Long gone are the days when all job applications were both accepted and rejected by an official letter on headed paper. Letters have long since given way to emails and now emails are giving way to emojis.

At least some level of formality should be retained when it comes to the giving or taking of a job, we are after all talking about someone’s livelihood.

However, this was not the case when it came 18-year-old Megan Dixon, who applied for a waitressing job at Miller and Carter in Leicester.

Dixon was told by her potential employer that she would learn via email if her application had been successful.

But, only minutes after leaving her interview she received a text message from the manger of the chain, which simply read ‘It’s a no.’

When Dixon replied asking why, she received a second text.

‘Just not engaging,’ it read. ‘And answers were ‘like’ basic’. The the text was followed by a highly sarcastic laughing face emoji.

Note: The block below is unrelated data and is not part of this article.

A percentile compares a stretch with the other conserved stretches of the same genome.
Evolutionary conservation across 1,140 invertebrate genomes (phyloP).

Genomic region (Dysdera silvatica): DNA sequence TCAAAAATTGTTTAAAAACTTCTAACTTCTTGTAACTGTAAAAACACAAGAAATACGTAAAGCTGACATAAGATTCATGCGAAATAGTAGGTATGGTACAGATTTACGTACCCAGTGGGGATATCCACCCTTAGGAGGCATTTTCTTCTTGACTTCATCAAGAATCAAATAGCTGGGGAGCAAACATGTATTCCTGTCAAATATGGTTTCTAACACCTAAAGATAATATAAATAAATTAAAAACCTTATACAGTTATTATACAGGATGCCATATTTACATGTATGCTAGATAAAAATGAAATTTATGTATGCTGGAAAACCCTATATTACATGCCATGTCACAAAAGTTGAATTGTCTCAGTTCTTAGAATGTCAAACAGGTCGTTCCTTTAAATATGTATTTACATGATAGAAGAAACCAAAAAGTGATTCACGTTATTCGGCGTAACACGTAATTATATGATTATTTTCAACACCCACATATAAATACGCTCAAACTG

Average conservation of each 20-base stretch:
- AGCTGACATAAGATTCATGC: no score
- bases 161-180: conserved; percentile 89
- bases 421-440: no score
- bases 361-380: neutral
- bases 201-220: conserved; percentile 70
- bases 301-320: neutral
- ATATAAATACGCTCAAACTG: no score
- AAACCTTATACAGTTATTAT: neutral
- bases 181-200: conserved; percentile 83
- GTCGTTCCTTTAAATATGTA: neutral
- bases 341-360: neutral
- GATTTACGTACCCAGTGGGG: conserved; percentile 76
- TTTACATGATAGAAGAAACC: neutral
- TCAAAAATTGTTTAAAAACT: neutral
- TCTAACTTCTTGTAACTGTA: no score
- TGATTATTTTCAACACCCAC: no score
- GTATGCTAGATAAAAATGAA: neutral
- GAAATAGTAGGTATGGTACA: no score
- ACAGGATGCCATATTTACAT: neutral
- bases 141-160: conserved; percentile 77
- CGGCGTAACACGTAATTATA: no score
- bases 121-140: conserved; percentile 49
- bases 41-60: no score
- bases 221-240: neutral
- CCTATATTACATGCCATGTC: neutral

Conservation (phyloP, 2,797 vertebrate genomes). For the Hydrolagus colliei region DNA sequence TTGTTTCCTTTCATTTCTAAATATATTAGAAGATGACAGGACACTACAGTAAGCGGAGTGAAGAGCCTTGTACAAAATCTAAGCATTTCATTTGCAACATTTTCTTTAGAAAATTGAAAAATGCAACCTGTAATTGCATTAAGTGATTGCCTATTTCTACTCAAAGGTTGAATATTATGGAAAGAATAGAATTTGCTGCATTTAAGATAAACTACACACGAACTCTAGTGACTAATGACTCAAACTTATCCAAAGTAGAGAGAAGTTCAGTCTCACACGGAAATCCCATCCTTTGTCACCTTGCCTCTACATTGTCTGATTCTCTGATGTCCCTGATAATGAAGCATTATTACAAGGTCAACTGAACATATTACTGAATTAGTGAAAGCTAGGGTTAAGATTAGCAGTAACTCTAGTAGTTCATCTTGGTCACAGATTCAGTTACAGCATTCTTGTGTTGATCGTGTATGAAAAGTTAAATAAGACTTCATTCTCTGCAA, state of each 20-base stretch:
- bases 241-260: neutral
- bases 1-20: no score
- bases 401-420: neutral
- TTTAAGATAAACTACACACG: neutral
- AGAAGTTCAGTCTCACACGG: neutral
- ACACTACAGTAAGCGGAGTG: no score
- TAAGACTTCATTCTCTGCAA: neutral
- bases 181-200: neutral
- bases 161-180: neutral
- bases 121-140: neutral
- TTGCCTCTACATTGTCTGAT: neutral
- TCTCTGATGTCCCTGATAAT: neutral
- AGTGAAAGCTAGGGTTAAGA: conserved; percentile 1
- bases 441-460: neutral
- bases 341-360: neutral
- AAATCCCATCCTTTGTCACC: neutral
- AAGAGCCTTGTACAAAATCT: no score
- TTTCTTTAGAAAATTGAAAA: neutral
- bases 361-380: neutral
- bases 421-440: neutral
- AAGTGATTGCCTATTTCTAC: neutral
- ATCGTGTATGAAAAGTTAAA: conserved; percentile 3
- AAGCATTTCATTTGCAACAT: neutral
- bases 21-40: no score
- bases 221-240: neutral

This unprofessional way of handling the hiring process, is to say the least, unusual, but a more casual approach is becoming more commonplace.

‘I was shocked,’ Carter told the Mirror. ‘They should at least have given me some proper feedback.’

A spokesman for Miller and Carter has since announced that the incident is under investigation and claimed that the text were mistakenly sent.

‘It was never our intention to be disrespectful or upset her in any way,’ the spokesman said.

‘The texts were sent in error and were intended for our manager, not the candidate.’





Rebecca joined the HRreview editorial team in January 2016. After graduating from the University of Sheffield Hallam in 2013 with a BA in English Literature, Rebecca has spent five years working in print and online journalism in Manchester and London. In the past she has been part of the editorial teams at Sleeper and Dezeen and has founded her own arts collective.